THEY SAID IT! House Energy & Commerce Lawmakers Roast Big Pharma, Pledge Bipartisan Action and Question the Rebate Rule

May 10, 2019

Washington, D.C. – The House Energy & Commerce Subcommittee on Health held a hearing on the drug pricing supply chain Thursday. During the hearing, lawmakers from both sides of the aisle and several witnesses blasted Big Pharma for the industry’s anti-competitive tactics and price-gouging and praised bipartisan solutions to lower prices. Lawmakers also questioned the proposed Rebate Rule, that would hike premiums on Medicare Part D beneficiaries and cost taxpayers nearly $200 billion.

Representative Anna Eshoo, U.S. Energy & Commerce Health Subcommittee Chairwoman (D-CA): “Today’s hearing focuses on a health crisis facing American families – the soaring costs of prescription drugs … We’ve already taken some first steps, the House passed two drug bills yesterday and we’re pleased about that, but we have a lot of work ahead of us.”

Representative Michael Burgess, U.S. Energy & Commerce Health Subcommittee Ranking Member (R-TX): “I appreciate this hearing today and Madam Chair when we sat down at the beginning of this Congress to … discuss some of the bi-partisan goals we agreed that the drug supply chain hearing that was held [previously] was immensely helpful … The subcommittee has done good work on the issue of drug pricing this Congress, especially with the Purple Book and the Orange Book bills passed yesterday but we need to find a bi-partisan way to move forward with additional legislation.”

Representative Frank Pallone, U.S. Energy & Commerce Chairman (D-NJ): “Fortunately, this Committee is already taking bipartisan action to make prescription drugs more affordable … Yesterday on the House floor we passed two of those bills that will increase the accuracy and transparency of the Food and Drug Administration’s databases that generic and biosimilar manufacturers depend on to bring more affordable prescription drugs to market. And next week the House will consider legislation that has been reported out of our Committee that will further these goals as well, including the CREATES Act and legislation to address pay for delay agreements. Now I’m proud of the bipartisan work but it’s critical that we recognize that the work cannot and will not stop there … I hope that we can continue to work in a bipartisan manner to reduce prescription drug prices and consider real solutions that will lower costs.”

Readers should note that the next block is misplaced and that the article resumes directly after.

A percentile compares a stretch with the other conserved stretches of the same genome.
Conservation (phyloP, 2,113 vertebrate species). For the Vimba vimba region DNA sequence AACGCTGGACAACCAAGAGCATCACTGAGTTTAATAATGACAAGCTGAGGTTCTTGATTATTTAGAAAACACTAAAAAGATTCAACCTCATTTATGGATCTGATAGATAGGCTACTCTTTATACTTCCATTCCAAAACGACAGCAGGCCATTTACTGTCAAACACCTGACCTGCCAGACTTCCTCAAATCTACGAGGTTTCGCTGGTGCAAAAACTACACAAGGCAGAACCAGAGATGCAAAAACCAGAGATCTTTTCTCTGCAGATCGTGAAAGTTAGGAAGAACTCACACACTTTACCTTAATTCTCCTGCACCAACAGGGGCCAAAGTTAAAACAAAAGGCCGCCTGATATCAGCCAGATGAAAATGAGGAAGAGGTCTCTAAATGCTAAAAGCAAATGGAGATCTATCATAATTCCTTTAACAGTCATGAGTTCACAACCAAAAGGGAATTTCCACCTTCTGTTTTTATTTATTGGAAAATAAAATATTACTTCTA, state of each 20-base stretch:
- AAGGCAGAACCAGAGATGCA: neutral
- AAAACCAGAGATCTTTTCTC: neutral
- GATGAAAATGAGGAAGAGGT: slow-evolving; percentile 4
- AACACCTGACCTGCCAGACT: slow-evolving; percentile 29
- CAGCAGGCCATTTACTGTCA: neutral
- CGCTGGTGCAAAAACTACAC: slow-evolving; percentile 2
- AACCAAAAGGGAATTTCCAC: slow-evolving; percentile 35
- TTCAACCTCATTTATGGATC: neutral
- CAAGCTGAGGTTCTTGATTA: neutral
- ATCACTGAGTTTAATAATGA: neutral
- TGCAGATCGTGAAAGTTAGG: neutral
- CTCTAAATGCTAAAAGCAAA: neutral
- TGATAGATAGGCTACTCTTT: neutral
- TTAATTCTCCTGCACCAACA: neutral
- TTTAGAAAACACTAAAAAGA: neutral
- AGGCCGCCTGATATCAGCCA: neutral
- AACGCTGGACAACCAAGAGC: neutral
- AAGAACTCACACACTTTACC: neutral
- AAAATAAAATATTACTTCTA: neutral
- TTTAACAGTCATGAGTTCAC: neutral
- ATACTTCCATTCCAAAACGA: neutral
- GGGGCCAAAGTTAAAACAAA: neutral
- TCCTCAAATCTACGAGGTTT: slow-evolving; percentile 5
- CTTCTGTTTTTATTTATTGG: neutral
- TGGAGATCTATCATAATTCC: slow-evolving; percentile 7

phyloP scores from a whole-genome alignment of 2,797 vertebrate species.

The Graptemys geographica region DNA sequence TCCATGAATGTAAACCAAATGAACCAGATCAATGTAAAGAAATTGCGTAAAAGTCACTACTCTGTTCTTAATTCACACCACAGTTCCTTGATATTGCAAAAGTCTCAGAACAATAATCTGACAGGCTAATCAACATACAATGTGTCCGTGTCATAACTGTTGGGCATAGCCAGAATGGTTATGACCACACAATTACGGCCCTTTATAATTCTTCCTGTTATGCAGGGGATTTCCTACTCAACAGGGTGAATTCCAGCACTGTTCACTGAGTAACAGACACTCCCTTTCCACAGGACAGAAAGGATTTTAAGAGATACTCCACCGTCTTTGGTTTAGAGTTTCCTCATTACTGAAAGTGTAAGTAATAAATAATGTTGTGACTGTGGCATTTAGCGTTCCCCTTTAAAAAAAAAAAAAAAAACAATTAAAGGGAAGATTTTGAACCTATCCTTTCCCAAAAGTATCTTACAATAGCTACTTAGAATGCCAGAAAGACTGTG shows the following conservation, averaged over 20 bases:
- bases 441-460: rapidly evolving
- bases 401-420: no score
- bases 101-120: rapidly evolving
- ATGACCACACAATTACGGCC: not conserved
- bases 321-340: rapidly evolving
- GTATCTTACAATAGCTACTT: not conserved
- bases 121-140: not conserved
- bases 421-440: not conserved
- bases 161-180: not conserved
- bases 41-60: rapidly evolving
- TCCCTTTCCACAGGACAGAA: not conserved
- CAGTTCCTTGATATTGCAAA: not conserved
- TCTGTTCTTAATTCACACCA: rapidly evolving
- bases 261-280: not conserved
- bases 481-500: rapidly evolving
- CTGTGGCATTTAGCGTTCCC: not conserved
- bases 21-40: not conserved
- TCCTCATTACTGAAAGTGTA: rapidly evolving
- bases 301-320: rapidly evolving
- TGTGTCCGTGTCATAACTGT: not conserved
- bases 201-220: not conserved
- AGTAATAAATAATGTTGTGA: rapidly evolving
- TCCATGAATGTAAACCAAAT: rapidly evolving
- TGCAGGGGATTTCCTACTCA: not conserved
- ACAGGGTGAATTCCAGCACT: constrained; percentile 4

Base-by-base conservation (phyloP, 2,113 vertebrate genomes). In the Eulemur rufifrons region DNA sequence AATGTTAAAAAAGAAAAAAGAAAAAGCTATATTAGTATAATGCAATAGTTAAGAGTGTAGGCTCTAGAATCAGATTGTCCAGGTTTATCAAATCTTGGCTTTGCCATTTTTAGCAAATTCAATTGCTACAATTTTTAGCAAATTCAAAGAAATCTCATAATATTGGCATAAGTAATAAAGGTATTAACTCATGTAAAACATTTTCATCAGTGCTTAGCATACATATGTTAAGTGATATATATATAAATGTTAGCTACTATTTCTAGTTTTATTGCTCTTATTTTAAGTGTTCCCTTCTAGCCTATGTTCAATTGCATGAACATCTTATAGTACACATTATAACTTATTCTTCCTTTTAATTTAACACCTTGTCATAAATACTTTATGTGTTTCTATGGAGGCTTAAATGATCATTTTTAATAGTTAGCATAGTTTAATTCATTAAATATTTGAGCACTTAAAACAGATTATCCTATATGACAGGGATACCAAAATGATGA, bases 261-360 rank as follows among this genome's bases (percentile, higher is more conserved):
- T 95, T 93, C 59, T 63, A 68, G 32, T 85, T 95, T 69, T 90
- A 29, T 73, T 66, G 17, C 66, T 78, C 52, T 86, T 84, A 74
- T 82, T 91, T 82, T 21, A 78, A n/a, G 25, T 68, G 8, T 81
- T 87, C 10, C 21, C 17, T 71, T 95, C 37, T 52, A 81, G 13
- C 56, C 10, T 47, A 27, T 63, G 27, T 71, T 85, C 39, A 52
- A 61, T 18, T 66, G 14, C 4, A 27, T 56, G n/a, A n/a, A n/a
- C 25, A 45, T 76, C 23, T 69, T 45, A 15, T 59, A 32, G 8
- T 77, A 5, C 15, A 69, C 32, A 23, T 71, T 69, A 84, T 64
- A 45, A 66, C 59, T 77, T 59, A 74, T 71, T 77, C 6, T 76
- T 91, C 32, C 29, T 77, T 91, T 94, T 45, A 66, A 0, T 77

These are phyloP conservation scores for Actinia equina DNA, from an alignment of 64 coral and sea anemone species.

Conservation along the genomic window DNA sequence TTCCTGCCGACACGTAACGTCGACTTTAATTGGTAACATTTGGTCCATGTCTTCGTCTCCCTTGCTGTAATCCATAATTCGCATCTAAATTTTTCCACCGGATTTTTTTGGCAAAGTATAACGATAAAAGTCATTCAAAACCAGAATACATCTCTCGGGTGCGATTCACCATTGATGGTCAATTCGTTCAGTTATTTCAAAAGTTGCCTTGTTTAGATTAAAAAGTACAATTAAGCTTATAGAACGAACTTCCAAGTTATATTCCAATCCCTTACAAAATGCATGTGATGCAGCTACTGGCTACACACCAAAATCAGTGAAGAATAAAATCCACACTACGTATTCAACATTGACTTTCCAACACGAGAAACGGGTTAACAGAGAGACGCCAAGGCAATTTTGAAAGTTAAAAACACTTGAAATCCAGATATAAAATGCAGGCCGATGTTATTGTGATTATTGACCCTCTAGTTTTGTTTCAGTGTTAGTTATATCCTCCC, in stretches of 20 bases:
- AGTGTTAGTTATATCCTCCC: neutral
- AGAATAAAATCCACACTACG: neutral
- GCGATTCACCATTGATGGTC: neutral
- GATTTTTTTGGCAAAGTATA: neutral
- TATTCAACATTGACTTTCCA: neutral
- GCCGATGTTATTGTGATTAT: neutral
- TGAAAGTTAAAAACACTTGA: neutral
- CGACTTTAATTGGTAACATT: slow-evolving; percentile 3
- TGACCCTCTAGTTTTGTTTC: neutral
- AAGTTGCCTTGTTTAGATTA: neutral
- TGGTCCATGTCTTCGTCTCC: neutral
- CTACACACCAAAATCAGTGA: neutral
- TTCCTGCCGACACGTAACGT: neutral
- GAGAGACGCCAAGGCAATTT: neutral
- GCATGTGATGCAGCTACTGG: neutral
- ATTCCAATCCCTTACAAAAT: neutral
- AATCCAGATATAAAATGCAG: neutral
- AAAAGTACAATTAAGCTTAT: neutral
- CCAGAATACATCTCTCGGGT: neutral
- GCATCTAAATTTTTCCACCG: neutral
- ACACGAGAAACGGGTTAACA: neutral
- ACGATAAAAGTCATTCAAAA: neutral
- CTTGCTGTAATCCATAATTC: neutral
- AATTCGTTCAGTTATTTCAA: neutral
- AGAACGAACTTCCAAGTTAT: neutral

Representative Greg Walden, U.S. Energy & Commerce Ranking Member (R-OR): “I want to thank you Madam Chair for the hearing … I think this really builds on that to educate us about the whole pharmaceutical supply chain … We’re all trying to figure out how do we make sure the medical miracles that are discovered here or elsewhere get to our patients, our constituents in a way they can afford them and take them to save their lives … Just last month this Committee unanimously approved a number of FDA policies designed to increase transparency in the supply chain and bring down prescription drug prices so I hope we can continue to work across the aisle on commonsense policies to address the rising drug costs.”

Representative Buddy Carter (R-GA): “Let us never forget, this is all about the patients. It’s all about lowering prescription drug costs. Folks, I have seen it, I’ve stood at the counter when seniors citizens had to make a decision between buying groceries and buying medicine. When a mother was in tears because she couldn’t afford the medication for her child. This is not a partisan issue, this is a bipartisan issue. And I applaud you again madam chair, thank you for calling this hearing today. It’s been very productive … We all share the same goal and that is lower prescription costs for patients.”

Representative Peter Welch (D-VT): “Look, the bottom line here is that the pharmaceutical industry creates life-saving and extending drugs and pain relieving drugs, that’s a good thing. You’re killing us with the price and that’s on both sides [parties] and we’re trying to get to the bottom of this.”

Lawmakers and witnesses also questioned the merits and effectiveness of the administration’s Rebate Rule, which would hike premiums on Medicare Part D beneficiaries and cost taxpayers nearly $200 billion.

Representative Frank Pallone, U.S. Energy & Commerce Committee Chairman (D-NJ): “Would the Trump Administration’s proposed rule to eliminate rebates in Part D have any measurable impact on the issue of high prices for sole-sourced drugs?”

Amy Bricker, Senior Vice President, Supply Chain, Express Scripts: “No.”

Brent Eberle, Chief Pharmacy Officer, Navitus Health Solutions: “No.”

Representative Billy Long (R-MO): “What are you seeing in terms of changes in premiums and out-of-pocket costs among these plans that apply rebates differently?”